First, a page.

A dental assistant can request a list of approved programs from the Board. According to state code, coronal polishing courses will be approved by the Board only if they are offered by schools that have CODA accreditation. This does not, however, mean that the dental assistant will need to go back to school and complete an entire CODA-accredited dental assisting program. Some schools offer coronal polishing through their continuing education department. The University of Nebraska Medical Center (UNMC) College of Dentistry, for example, offers a two-day coronal polishing course that awards 14 CEs. There are similar programs offered by other schools, including some that may have CODA-accredited programs at other than the ‘dental assistant’ level.
Nebraska mandates 14 total hours (ten didactic, four clinical). The following will be covered as part of the didactic content:
- Dental anatomy and physiology
- Managing hard and soft tissues during the polishing procedure
- Infection control and universal precautions
- Polishing agents
- Indications and contraindications
- Demonstration of positioning
- Lab exercises that utilize extracted teeth or mannequins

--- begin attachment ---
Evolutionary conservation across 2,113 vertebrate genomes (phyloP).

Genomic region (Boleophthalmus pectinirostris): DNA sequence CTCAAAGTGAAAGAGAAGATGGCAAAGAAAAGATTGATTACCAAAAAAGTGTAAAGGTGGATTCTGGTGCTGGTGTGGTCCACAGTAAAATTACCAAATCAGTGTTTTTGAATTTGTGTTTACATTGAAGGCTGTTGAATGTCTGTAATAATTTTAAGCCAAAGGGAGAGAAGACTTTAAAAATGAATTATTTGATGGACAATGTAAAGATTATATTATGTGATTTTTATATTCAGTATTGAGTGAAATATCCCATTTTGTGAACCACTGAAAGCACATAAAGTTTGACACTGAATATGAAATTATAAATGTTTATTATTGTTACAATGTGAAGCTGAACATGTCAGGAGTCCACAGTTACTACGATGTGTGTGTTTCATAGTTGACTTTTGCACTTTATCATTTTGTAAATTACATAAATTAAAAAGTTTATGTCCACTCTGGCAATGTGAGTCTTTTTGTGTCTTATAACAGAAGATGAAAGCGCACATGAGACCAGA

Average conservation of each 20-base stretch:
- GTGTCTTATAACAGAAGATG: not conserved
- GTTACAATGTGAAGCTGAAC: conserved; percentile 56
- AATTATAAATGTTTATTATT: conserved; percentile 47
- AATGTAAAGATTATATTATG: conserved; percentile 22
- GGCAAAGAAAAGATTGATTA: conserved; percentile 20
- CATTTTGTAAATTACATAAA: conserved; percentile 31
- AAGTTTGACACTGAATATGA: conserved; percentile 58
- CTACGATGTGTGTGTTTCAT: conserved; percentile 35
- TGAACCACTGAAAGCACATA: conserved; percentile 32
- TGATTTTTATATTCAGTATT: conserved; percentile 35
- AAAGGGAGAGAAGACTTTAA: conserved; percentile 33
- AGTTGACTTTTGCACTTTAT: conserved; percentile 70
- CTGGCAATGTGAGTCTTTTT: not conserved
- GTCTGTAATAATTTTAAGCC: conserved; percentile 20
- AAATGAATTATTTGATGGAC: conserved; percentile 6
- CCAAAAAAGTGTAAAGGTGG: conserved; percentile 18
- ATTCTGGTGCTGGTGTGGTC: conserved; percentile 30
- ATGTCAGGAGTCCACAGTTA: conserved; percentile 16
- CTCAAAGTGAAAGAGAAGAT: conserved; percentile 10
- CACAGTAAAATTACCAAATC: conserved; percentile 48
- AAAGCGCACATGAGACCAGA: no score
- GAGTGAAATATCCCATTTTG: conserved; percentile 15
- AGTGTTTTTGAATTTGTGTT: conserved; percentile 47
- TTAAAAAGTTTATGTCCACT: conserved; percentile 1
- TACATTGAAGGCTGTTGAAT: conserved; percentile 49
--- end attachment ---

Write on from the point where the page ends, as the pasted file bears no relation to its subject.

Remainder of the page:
The student will, as part of the clinical component of the course, perform rotary polishing on at least two patients.
Other Voluntary Dental Assisting Credentials
The Dental Assisting National Board offers a number of other certifications. Dental assistants should be aware that most are not referenced in Nebraska law or regulations and do not change legally allowable duties. It will be up to the individual employer the extent to which the certifications serves as a testament of competence. One example is the National Entry-Level Dental Assistant (NELDA), which recognizes competence by entry-level dental assistants who have not yet met requirements to test for the CDA.
Certified Orthodontic Assistant (COA) is another option. Orthodontic offices are among the settings that utilize unlicensed dental auxiliaries.
Information about dental assistant practice is available from the Nebraska Department of Health and Human Services (http://dhhs.ne.gov/publichealth/pages/crlDentAssist.aspx).
Dental assistants are limited to duties permitted by state code, whatever training they have had. Rules and regulations governing Nebraska dental assistants are found in 172 NAC 53 (http://dhhs.ne.gov/publichealth/pages/crlDentRegsStatutes.aspx). The Dental Assisting National Board has also provided discussion of what is allowed and prohibited in Nebraska (http://www.danb.org/Meet-State-Requirements/State-Specific-Information/Nebraska.aspx).
The Nebraska Dental Assistants Association is an additional professional resource (http://www.nebraskadentalassistants.org).